by James E. Cronin
How the history of liberal order and democratic politics since the 1930s explains ongoing threats to democracy and international order
The liberal democratic order that seemed so stable in North America and Western Europe has become precarious. James E. Cronin argues that liberalism has never been secure and that since the 1930s the international order has had to be crafted, redeployed, and extended in response to both victories and setbacks.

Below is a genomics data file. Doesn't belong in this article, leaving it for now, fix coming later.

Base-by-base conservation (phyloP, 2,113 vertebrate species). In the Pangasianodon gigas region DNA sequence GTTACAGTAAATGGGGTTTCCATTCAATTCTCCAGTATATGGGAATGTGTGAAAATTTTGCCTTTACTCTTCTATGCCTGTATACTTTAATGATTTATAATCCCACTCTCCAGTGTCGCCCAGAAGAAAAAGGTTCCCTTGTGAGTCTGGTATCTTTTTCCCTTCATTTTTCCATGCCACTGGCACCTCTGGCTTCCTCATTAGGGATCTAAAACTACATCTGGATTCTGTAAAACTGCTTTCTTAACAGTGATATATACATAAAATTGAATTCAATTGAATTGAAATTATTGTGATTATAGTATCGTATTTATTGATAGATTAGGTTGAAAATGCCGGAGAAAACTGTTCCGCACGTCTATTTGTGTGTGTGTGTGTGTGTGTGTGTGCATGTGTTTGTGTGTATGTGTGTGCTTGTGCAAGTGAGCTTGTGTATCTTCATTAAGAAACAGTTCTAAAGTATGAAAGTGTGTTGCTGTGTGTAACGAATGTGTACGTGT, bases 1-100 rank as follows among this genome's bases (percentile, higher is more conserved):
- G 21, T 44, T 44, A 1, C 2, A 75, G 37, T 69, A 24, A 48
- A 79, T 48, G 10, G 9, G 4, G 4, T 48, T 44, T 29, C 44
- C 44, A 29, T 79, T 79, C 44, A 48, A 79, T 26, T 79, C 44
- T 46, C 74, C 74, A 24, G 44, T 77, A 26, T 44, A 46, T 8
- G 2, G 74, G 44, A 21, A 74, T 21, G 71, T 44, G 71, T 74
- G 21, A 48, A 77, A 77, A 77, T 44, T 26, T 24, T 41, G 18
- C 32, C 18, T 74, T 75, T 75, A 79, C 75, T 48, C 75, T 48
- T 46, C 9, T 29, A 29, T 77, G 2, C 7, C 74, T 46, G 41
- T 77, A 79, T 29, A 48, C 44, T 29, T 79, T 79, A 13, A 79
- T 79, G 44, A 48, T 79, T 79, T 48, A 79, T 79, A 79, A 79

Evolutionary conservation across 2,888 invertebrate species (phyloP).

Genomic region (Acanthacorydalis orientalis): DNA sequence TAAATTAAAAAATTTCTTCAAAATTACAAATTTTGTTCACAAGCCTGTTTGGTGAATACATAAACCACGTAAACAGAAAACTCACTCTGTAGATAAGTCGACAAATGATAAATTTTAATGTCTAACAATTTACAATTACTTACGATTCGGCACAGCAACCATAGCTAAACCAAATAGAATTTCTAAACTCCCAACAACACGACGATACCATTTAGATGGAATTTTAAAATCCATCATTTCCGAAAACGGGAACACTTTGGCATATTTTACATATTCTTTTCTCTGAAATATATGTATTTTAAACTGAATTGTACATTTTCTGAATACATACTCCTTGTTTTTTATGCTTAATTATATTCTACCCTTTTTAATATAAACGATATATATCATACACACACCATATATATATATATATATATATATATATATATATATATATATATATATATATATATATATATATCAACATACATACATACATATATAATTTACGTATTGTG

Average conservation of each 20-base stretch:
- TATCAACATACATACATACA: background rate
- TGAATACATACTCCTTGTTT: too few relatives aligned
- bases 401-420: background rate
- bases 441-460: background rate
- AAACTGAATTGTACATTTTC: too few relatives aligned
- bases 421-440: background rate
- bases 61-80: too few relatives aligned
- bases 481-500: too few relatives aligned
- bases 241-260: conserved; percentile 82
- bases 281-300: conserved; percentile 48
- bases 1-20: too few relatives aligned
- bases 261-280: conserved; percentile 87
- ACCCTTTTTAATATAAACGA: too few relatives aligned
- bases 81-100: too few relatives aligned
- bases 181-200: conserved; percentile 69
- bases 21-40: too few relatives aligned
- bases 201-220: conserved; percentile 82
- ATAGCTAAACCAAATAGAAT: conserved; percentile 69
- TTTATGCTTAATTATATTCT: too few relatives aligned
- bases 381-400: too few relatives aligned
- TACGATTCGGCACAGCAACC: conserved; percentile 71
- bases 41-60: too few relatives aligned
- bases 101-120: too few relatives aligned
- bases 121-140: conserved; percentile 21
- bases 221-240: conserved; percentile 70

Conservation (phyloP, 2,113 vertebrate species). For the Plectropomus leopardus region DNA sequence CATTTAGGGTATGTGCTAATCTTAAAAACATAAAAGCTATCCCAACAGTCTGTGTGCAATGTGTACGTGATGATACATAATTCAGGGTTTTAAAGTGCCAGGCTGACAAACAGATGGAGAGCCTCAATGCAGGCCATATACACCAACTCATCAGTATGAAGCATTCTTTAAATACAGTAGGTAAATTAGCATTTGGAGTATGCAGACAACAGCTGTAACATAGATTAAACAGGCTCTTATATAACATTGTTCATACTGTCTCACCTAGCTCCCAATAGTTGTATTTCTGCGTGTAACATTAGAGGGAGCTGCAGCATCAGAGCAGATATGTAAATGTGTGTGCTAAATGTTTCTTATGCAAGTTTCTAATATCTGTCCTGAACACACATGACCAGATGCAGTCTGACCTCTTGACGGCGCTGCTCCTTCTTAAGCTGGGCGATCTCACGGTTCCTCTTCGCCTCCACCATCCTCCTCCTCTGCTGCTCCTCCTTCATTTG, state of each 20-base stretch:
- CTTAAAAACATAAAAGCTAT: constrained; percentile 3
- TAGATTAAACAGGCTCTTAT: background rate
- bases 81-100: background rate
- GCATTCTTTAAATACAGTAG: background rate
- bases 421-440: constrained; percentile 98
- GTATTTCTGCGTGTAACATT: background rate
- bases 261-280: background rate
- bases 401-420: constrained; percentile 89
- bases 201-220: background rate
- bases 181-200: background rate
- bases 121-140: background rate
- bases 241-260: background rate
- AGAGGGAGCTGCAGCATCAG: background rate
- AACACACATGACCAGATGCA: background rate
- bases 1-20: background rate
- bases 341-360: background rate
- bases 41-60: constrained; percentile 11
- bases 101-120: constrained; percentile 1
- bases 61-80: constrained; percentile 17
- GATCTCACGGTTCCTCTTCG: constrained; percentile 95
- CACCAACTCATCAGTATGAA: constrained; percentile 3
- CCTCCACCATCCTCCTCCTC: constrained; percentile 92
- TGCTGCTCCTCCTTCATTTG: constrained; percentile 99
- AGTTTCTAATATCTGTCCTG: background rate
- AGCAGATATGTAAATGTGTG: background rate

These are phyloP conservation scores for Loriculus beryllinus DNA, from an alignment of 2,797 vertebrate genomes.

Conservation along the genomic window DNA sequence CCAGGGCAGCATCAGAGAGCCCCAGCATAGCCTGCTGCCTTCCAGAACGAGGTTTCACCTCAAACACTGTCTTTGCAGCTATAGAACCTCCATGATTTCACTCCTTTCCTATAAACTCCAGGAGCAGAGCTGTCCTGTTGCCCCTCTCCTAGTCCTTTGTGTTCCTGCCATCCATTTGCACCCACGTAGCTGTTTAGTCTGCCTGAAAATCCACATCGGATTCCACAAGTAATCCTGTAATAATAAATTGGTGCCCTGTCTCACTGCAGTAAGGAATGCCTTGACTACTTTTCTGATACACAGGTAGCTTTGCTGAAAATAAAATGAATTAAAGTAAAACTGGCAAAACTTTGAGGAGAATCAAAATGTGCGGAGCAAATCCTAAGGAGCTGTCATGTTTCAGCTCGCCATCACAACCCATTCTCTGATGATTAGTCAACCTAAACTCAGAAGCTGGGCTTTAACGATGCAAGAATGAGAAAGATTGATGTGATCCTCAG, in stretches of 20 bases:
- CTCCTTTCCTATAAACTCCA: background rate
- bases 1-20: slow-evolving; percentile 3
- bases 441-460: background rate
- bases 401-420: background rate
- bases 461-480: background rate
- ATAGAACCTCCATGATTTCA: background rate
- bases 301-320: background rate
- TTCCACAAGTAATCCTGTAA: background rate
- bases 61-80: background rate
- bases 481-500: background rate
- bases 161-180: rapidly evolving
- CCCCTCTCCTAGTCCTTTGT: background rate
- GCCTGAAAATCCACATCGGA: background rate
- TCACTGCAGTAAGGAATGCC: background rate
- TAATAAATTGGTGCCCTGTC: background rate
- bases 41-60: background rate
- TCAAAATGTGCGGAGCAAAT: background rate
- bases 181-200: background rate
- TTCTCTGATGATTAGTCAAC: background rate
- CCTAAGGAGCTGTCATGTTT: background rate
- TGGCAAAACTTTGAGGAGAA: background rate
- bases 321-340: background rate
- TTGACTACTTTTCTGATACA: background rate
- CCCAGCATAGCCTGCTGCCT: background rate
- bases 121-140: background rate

Beginning with the German and Japanese efforts in the 1930s to establish a system based on empire, race, economic protectionism, and militant nationalism, Cronin shows how the postwar system, established out of a revulsion at the ideas of fascism, repeatedly reinvented itself in the face of the Cold War, anticolonial insurgencies, the economic and political crises of the 1970s, the collapse of communism, the rise of globalization, and the financial crisis of 2008.